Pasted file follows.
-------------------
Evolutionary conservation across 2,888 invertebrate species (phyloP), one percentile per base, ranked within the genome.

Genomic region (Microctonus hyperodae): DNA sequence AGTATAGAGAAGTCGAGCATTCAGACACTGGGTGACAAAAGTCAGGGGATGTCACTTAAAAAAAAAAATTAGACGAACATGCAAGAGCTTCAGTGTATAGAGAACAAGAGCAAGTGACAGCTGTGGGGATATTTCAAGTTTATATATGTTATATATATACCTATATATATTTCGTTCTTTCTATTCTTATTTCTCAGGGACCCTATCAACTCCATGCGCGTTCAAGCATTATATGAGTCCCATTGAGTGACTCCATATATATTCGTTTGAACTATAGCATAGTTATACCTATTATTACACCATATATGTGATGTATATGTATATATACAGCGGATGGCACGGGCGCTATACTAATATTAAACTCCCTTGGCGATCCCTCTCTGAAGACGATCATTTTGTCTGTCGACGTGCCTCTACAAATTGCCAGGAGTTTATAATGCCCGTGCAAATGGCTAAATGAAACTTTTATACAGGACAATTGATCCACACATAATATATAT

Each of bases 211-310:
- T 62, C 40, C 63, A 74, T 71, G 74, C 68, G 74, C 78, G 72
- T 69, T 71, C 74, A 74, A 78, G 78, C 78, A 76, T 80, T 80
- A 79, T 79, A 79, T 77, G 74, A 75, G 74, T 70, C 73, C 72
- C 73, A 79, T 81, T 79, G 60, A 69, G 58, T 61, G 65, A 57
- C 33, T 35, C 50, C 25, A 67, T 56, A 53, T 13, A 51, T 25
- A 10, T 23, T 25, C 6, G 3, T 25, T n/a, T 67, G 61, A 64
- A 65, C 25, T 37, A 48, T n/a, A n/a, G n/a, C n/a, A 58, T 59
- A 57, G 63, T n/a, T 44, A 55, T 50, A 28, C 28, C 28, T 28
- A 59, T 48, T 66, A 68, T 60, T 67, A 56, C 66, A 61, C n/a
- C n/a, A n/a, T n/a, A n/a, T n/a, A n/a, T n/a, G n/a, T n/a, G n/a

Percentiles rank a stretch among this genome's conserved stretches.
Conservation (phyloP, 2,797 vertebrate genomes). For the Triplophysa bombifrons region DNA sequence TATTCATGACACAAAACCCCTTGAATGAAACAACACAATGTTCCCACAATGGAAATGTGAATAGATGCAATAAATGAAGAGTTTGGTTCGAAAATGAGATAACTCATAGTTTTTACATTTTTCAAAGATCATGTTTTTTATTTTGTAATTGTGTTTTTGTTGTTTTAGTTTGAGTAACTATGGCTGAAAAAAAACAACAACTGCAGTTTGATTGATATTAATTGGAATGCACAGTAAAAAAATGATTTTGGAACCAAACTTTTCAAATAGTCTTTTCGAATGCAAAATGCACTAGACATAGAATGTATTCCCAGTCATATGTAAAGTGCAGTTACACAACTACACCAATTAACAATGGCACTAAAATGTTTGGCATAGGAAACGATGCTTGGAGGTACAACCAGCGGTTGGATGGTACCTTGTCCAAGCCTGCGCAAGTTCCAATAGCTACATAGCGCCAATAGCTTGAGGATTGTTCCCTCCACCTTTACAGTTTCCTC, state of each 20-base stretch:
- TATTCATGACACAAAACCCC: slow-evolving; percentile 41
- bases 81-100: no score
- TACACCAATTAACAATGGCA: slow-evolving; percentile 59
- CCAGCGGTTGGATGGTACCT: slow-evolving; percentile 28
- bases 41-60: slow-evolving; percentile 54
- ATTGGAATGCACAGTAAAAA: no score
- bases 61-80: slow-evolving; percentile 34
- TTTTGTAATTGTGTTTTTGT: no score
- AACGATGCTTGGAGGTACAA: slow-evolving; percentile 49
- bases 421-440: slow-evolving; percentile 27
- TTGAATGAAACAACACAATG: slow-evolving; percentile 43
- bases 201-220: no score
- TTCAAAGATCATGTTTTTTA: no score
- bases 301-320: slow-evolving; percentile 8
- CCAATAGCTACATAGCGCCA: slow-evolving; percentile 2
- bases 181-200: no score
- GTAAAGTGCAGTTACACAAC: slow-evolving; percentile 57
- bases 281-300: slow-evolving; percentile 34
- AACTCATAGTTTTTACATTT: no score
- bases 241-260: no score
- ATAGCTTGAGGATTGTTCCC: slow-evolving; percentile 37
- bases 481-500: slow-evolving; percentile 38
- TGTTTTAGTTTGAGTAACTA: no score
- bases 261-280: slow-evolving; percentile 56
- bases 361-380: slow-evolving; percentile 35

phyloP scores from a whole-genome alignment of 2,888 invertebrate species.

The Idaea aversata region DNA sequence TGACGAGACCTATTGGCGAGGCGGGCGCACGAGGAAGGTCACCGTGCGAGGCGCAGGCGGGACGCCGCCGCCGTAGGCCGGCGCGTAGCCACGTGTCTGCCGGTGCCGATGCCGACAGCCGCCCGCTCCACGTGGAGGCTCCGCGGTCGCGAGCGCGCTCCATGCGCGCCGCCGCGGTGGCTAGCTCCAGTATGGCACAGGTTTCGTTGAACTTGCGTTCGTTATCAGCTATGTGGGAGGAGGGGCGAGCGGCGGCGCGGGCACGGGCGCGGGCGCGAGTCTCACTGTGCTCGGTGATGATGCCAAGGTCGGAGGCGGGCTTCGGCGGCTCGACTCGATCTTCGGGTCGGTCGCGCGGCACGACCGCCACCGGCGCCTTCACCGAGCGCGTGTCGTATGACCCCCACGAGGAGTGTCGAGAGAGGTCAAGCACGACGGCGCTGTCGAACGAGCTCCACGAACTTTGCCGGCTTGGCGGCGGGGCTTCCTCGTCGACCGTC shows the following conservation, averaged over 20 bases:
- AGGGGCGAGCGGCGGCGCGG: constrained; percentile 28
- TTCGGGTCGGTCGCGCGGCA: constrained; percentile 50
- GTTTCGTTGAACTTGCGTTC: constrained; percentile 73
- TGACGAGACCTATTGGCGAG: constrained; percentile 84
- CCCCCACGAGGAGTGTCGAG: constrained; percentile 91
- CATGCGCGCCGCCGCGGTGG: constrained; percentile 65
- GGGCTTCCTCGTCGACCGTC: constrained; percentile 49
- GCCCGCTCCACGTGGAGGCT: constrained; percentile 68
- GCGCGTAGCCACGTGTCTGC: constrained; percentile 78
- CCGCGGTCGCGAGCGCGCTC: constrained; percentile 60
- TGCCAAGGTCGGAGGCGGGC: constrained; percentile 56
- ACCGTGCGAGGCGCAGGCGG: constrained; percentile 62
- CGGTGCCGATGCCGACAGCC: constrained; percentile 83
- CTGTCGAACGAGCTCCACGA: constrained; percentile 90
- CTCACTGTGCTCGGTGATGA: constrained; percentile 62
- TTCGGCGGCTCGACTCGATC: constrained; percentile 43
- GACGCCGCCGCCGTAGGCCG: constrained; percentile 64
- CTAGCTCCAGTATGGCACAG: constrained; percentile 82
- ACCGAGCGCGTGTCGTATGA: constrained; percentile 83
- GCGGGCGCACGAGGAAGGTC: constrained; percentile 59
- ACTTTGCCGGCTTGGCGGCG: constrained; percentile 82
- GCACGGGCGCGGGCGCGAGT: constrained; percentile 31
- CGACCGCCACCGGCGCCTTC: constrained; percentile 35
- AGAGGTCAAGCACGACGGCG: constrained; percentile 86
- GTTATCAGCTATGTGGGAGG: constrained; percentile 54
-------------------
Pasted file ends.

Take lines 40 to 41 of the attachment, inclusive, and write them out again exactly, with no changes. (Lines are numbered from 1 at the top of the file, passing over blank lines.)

- bases 361-380: slow-evolving; percentile 35

phyloP scores from a whole-genome alignment of 2,888 invertebrate species.